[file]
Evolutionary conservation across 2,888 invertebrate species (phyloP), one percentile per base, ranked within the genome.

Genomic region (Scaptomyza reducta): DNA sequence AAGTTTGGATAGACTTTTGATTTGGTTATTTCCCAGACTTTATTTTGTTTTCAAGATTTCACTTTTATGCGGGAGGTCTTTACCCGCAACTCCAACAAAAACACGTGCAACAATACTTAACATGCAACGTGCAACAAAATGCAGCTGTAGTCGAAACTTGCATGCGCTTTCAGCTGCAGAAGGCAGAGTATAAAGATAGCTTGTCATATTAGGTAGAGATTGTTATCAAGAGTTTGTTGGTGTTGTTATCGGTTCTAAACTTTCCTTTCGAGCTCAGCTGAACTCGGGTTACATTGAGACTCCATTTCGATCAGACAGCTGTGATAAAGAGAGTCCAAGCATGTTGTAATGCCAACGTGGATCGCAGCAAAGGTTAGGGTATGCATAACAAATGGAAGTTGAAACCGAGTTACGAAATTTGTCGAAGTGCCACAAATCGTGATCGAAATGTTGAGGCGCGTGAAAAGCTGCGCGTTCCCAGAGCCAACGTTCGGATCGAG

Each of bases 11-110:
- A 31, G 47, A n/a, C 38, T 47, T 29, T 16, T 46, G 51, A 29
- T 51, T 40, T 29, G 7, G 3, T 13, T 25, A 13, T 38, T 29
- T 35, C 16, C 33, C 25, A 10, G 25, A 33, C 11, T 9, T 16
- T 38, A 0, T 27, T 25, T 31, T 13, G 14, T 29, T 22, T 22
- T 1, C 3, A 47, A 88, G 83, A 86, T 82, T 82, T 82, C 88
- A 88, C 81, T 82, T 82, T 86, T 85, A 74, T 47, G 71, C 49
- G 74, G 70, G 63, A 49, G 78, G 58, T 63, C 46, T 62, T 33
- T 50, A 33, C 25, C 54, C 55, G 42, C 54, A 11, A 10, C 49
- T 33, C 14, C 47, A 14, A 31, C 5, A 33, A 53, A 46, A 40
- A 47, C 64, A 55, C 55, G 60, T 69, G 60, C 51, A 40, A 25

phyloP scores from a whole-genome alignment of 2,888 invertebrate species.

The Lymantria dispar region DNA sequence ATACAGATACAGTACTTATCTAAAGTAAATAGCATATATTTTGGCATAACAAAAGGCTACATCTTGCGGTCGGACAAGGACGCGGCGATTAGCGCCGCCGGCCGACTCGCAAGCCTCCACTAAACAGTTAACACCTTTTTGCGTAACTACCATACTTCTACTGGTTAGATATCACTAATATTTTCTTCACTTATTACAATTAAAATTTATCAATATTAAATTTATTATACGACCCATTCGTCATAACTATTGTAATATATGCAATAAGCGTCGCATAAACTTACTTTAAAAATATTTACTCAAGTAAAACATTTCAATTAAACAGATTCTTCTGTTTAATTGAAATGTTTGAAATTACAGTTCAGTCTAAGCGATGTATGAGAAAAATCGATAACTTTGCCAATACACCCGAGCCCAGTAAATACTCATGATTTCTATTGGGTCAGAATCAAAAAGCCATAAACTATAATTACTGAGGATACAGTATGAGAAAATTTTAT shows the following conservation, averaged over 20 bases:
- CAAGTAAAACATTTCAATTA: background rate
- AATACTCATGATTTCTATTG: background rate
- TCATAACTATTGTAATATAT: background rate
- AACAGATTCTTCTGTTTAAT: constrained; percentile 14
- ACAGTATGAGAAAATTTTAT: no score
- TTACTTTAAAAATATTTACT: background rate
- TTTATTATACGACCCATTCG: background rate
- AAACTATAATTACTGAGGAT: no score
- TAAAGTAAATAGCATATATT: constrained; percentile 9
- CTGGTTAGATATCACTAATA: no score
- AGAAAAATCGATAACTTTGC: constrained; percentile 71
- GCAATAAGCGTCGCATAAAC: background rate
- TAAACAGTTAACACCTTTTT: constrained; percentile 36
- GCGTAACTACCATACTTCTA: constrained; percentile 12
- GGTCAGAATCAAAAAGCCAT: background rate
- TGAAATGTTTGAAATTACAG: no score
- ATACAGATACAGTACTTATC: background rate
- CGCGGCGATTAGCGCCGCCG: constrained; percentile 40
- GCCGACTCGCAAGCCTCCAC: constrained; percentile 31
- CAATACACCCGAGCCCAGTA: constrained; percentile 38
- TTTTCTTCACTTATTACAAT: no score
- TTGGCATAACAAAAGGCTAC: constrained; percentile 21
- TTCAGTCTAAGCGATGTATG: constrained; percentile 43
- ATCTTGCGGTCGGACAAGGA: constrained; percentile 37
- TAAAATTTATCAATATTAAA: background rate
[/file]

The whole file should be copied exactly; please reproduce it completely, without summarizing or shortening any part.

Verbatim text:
Evolutionary conservation across 2,888 invertebrate species (phyloP), one percentile per base, ranked within the genome.

Genomic region (Scaptomyza reducta): DNA sequence AAGTTTGGATAGACTTTTGATTTGGTTATTTCCCAGACTTTATTTTGTTTTCAAGATTTCACTTTTATGCGGGAGGTCTTTACCCGCAACTCCAACAAAAACACGTGCAACAATACTTAACATGCAACGTGCAACAAAATGCAGCTGTAGTCGAAACTTGCATGCGCTTTCAGCTGCAGAAGGCAGAGTATAAAGATAGCTTGTCATATTAGGTAGAGATTGTTATCAAGAGTTTGTTGGTGTTGTTATCGGTTCTAAACTTTCCTTTCGAGCTCAGCTGAACTCGGGTTACATTGAGACTCCATTTCGATCAGACAGCTGTGATAAAGAGAGTCCAAGCATGTTGTAATGCCAACGTGGATCGCAGCAAAGGTTAGGGTATGCATAACAAATGGAAGTTGAAACCGAGTTACGAAATTTGTCGAAGTGCCACAAATCGTGATCGAAATGTTGAGGCGCGTGAAAAGCTGCGCGTTCCCAGAGCCAACGTTCGGATCGAG

Each of bases 11-110:
- A 31, G 47, A n/a, C 38, T 47, T 29, T 16, T 46, G 51, A 29
- T 51, T 40, T 29, G 7, G 3, T 13, T 25, A 13, T 38, T 29
- T 35, C 16, C 33, C 25, A 10, G 25, A 33, C 11, T 9, T 16
- T 38, A 0, T 27, T 25, T 31, T 13, G 14, T 29, T 22, T 22
- T 1, C 3, A 47, A 88, G 83, A 86, T 82, T 82, T 82, C 88
- A 88, C 81, T 82, T 82, T 86, T 85, A 74, T 47, G 71, C 49
- G 74, G 70, G 63, A 49, G 78, G 58, T 63, C 46, T 62, T 33
- T 50, A 33, C 25, C 54, C 55, G 42, C 54, A 11, A 10, C 49
- T 33, C 14, C 47, A 14, A 31, C 5, A 33, A 53, A 46, A 40
- A 47, C 64, A 55, C 55, G 60, T 69, G 60, C 51, A 40, A 25

phyloP scores from a whole-genome alignment of 2,888 invertebrate species.

The Lymantria dispar region DNA sequence ATACAGATACAGTACTTATCTAAAGTAAATAGCATATATTTTGGCATAACAAAAGGCTACATCTTGCGGTCGGACAAGGACGCGGCGATTAGCGCCGCCGGCCGACTCGCAAGCCTCCACTAAACAGTTAACACCTTTTTGCGTAACTACCATACTTCTACTGGTTAGATATCACTAATATTTTCTTCACTTATTACAATTAAAATTTATCAATATTAAATTTATTATACGACCCATTCGTCATAACTATTGTAATATATGCAATAAGCGTCGCATAAACTTACTTTAAAAATATTTACTCAAGTAAAACATTTCAATTAAACAGATTCTTCTGTTTAATTGAAATGTTTGAAATTACAGTTCAGTCTAAGCGATGTATGAGAAAAATCGATAACTTTGCCAATACACCCGAGCCCAGTAAATACTCATGATTTCTATTGGGTCAGAATCAAAAAGCCATAAACTATAATTACTGAGGATACAGTATGAGAAAATTTTAT shows the following conservation, averaged over 20 bases:
- CAAGTAAAACATTTCAATTA: background rate
- AATACTCATGATTTCTATTG: background rate
- TCATAACTATTGTAATATAT: background rate
- AACAGATTCTTCTGTTTAAT: constrained; percentile 14
- ACAGTATGAGAAAATTTTAT: no score
- TTACTTTAAAAATATTTACT: background rate
- TTTATTATACGACCCATTCG: background rate
- AAACTATAATTACTGAGGAT: no score
- TAAAGTAAATAGCATATATT: constrained; percentile 9
- CTGGTTAGATATCACTAATA: no score
- AGAAAAATCGATAACTTTGC: constrained; percentile 71
- GCAATAAGCGTCGCATAAAC: background rate
- TAAACAGTTAACACCTTTTT: constrained; percentile 36
- GCGTAACTACCATACTTCTA: constrained; percentile 12
- GGTCAGAATCAAAAAGCCAT: background rate
- TGAAATGTTTGAAATTACAG: no score
- ATACAGATACAGTACTTATC: background rate
- CGCGGCGATTAGCGCCGCCG: constrained; percentile 40
- GCCGACTCGCAAGCCTCCAC: constrained; percentile 31
- CAATACACCCGAGCCCAGTA: constrained; percentile 38
- TTTTCTTCACTTATTACAAT: no score
- TTGGCATAACAAAAGGCTAC: constrained; percentile 21
- TTCAGTCTAAGCGATGTATG: constrained; percentile 43
- ATCTTGCGGTCGGACAAGGA: constrained; percentile 37
- TAAAATTTATCAATATTAAA: background rate